Tag Archives: writing

Where to Now?

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The clock on the wall is on most days just a mute witness to the goings-on in my room. It does its job, its two hands moving quietly in the background, as I bang away on my laptop or sit in front of the laptop screen and stare at it or flit from one virtual window to another, biding my time before beginning to write. But, some days, the ticking seems  louder, more audible, a constant reminder of time passing by. And you sit upright in your chair, straighten your spine, and begin to wonder whether the life you’ve lived has been worth the while. 

I wish I could honestly say that there are no regrets the way people often proclaim in their interviews, but cannot. I am aware of the words I could have said or written differently, choices I could have made more prudently and hurts I could have avoided. One did the best one could in those circumstances. In retrospect, perhaps the best too was not good enough, but the bygone cannot be undone; one can only learn from every such experience and try to make amends.

So, what does one do with one’s life? Last evening, I read a Marathi essay by the same title: ‘या जीवनाचं काय करू?’,  by social activist and researcher, Dr Abhay Bang, who, along with his wife Dr Rani Bang, has revolutionised healthcare for the poorest in the Gadchiroli district of Maharashtra. It was a stinging eye-opener to the myriad possibilities that exist to reach out and make a difference, but which we fail to explore, because we don’t look beyond our own selfish needs or existence. While it’s understandable that not everyone has the wherewithal to be a social reformer, or to work selflessly and tirelessly at the grassroots level to effect a change, the fact is that there do exist spaces where, while living the life of our choice, it’s possible to contribute at least a wee bit to causes that require support, if only we took cognisance of them. I plead guilty here. 

Dr Bang elaborates on how it entails not following the herd or participating in the rat race, and how it means bypassing the hedonistic to embrace the spartan or at least the temperate, to really look at the world with different eyes, and to step out of one’s comfort zone. It helped that Dr Bang spent his childhood in Gandhi’s Sevagram Ashram at Wardha with Mahatma Gandhi’s foremost disciple Acharya Vinoba Bhave, and was exposed to Gandhian thought at an impressionable age. It shaped his character, and he could easily refuse the lucrative job offers that came his way to choose untrodden, tough terrain, and with no regrets whatsoever. 

Exposure is a potent transformer. It adds several remarkable dimensions to one’s persona, whether one is an activist or a writer. In an interview in Storylines: Conversations with Writers, author Mangala Godbole avers that her outreach as a humorist would have been far more comprehensive if she would have had greater exposure. Unfortunately, she had to restrict her repertoire to the domestic. It’s another matter that the column which she wrote for almost a decade resonated with her readers, and accorded her the privilege of being among the very few female humorists in Marathi literature, perhaps the  only notable one.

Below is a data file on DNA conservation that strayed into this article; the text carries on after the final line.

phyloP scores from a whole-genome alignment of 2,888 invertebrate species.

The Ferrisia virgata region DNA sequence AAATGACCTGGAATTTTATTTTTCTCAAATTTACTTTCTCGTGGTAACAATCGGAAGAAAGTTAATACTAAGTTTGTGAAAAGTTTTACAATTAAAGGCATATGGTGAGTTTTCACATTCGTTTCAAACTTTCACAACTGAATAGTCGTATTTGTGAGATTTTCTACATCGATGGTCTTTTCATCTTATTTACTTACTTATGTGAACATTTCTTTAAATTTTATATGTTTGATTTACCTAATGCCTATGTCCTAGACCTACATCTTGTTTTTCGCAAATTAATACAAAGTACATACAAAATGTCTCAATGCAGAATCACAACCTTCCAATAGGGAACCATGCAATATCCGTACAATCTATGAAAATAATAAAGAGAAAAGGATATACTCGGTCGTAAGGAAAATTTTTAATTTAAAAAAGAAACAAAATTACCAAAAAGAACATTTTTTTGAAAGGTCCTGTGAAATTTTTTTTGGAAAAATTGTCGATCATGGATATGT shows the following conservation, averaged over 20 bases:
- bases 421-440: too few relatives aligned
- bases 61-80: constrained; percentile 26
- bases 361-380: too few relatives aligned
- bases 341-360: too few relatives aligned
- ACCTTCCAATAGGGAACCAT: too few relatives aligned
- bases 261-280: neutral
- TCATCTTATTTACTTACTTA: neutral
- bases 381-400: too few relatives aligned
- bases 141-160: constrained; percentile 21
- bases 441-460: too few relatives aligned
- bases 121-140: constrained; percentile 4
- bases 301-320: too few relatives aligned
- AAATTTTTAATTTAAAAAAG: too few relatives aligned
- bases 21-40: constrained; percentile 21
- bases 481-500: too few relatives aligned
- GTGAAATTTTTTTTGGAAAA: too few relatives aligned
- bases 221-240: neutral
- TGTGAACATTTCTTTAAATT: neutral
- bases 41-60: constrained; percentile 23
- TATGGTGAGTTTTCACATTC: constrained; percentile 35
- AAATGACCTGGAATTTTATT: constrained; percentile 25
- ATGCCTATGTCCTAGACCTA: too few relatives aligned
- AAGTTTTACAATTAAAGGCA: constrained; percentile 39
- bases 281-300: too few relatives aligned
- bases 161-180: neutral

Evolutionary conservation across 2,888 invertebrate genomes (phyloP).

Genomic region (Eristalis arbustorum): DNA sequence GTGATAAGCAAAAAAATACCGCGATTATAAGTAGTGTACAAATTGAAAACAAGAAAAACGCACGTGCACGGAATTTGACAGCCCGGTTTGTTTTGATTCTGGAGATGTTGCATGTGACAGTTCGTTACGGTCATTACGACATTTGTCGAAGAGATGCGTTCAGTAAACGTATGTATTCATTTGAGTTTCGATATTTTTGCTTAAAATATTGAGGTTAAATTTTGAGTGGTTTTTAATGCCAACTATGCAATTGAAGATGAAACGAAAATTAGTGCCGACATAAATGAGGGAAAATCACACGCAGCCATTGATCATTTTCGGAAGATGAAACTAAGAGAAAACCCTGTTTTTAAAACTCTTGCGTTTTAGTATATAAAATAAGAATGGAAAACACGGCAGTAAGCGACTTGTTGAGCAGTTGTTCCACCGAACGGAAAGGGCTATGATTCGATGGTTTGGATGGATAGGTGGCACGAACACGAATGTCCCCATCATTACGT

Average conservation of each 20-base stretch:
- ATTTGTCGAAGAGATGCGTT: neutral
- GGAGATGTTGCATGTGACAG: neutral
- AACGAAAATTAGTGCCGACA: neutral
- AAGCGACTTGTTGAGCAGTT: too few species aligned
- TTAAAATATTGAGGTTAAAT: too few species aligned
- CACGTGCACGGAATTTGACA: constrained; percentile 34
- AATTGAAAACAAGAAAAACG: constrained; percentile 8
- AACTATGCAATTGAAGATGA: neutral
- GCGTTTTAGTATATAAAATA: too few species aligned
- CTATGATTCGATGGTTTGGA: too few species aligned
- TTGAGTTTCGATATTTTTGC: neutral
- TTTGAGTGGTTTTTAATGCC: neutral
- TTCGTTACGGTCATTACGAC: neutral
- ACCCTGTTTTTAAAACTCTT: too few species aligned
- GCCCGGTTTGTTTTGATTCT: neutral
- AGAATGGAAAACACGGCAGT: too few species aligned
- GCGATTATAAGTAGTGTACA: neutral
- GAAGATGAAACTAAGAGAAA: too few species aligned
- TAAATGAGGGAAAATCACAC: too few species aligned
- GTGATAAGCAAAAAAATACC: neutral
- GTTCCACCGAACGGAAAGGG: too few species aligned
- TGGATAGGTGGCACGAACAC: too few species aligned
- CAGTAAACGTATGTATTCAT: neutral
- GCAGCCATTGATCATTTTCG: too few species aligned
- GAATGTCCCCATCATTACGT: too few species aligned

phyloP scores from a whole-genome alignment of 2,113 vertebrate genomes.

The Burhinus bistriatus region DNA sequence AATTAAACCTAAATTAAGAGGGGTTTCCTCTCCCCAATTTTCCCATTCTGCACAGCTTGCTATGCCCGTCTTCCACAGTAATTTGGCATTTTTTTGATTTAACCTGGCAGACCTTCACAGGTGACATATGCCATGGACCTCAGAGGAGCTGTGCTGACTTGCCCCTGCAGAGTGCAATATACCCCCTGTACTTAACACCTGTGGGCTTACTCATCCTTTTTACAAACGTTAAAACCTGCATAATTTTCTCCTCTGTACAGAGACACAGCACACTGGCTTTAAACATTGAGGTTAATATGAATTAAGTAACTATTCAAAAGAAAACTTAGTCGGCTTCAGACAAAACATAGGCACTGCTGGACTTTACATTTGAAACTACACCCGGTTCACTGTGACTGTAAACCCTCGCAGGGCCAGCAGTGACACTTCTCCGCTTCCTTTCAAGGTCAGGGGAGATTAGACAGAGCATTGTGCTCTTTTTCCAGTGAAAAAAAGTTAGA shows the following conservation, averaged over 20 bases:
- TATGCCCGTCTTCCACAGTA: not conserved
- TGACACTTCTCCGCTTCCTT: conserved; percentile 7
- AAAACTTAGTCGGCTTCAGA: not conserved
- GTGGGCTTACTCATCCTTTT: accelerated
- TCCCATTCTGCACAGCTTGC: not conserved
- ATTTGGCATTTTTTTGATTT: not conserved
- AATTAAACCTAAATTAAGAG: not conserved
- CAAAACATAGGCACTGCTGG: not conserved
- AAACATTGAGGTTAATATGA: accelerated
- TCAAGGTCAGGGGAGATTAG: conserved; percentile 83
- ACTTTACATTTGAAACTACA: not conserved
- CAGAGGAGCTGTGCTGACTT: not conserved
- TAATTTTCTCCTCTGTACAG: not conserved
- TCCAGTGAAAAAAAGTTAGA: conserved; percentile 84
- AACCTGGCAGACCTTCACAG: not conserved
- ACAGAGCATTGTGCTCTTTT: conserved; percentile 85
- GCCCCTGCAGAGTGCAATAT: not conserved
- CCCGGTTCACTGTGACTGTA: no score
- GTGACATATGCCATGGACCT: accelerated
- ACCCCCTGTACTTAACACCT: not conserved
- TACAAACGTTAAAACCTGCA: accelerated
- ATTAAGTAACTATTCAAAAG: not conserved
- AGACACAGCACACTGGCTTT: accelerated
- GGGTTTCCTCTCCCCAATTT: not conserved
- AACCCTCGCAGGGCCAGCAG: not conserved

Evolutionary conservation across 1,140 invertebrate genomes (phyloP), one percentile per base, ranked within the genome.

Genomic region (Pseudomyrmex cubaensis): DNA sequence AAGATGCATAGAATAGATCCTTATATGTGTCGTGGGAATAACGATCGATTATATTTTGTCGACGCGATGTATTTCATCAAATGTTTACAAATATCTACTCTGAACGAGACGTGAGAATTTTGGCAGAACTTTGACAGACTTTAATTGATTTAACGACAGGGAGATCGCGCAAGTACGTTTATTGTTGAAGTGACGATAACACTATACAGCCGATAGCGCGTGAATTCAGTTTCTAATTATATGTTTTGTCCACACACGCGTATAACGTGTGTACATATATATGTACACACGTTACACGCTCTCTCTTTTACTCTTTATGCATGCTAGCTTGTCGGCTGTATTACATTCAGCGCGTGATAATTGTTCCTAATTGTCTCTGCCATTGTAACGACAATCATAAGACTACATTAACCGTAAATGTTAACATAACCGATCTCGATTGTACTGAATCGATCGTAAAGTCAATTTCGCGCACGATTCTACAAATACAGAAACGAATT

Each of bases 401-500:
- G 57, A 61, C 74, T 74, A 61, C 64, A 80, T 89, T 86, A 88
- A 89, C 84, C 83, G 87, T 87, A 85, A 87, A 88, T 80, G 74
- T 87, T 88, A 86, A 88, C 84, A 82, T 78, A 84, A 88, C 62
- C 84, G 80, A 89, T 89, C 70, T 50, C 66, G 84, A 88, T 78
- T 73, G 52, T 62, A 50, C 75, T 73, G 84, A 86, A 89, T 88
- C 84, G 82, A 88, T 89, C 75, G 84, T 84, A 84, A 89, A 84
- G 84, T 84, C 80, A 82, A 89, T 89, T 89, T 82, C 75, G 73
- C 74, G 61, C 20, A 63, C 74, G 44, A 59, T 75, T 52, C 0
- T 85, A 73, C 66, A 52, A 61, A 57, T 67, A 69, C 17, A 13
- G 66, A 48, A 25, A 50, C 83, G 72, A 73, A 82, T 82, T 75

Hands-on exposure is obviously way more life-changing than say reading, though the latter too is a fairly effective metamorphic tool. It provides enough fodder for reflection when one is at crossroads or looking to make a far more meaningful contribution, if not through participation at ground zero, then at least through the tools at hand. Presently,  writing holds that promise. One word. Then another. The possibilities are endless. 

At the moment, several books lie scattered on my desk. There’s Bama’s interview in Storylines that I can’t wait to read. There is Dr Anil Awachat’s ‘जिवाभावाचे’, in which he writes about those who hold a special place in his heart. In one chapter, he talks of the conversations and meals (the dosas, the saboodana khichdi, the poha), he has enjoyed at authors Virupaksh and Uma Kulkarnis’ warm home. The couple is renowned for translating the works of eminent Kannada writers like Dr Shivram Karanth and  S L Bhyrappa.  It makes me yearn to visit their home, and be a part of the camaraderie. It makes me wonder about the companionship of  writer couples, and partners working towards a common cause. What is a day in their life like? Where do they get  their energy from? How do they unwind? Do they ever? That calls for an exploration of a different kind. Some day, I shall know.

For now, it’s a day filled with reading, writing and hope. 


Climes: Today, it’s cooler than yesterday. The skies are grey, but the sun’s rays have found their way through the clouds. There is always a silver lining.

I agree: ‘When there is pain, there are no words. All pain is the same.’ – Toni Morrison

Menu: Got fresh springy green spinach at the local vendor’s. Small finds make great meals. 

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The yellow colour burst stopped me in my tracks

 

 

 

 

 

 

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Picking Up the Threads

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Today, I woke up feeling like a warrior. As if I could and should slay everything that holds me back from writing – my moods, lethargy, boredom, and my worst enemy – procrastination. If I gave the impression that I was going to indulge in violence, let me assure you that I’m a peace-loving creature, but when it comes to facing the blank screen, and getting myself to write, I wage a daily battle. Most days, I allow one or the other of my enemies to prevail over my better sense, but today is different. I’m actually posting, after having silenced the voices in my head that were saying, ‘Oh, but nothing special has happened today,’ OR ‘Why post something inane?’  (which would have stopped my overworked index finger, the solitary typist of my right hand, in its tracks),’ OR ‘I have nothing to say’ (well, that’s not quite the truth, it’s just the killjoy in me that rears its head every time I begin to write).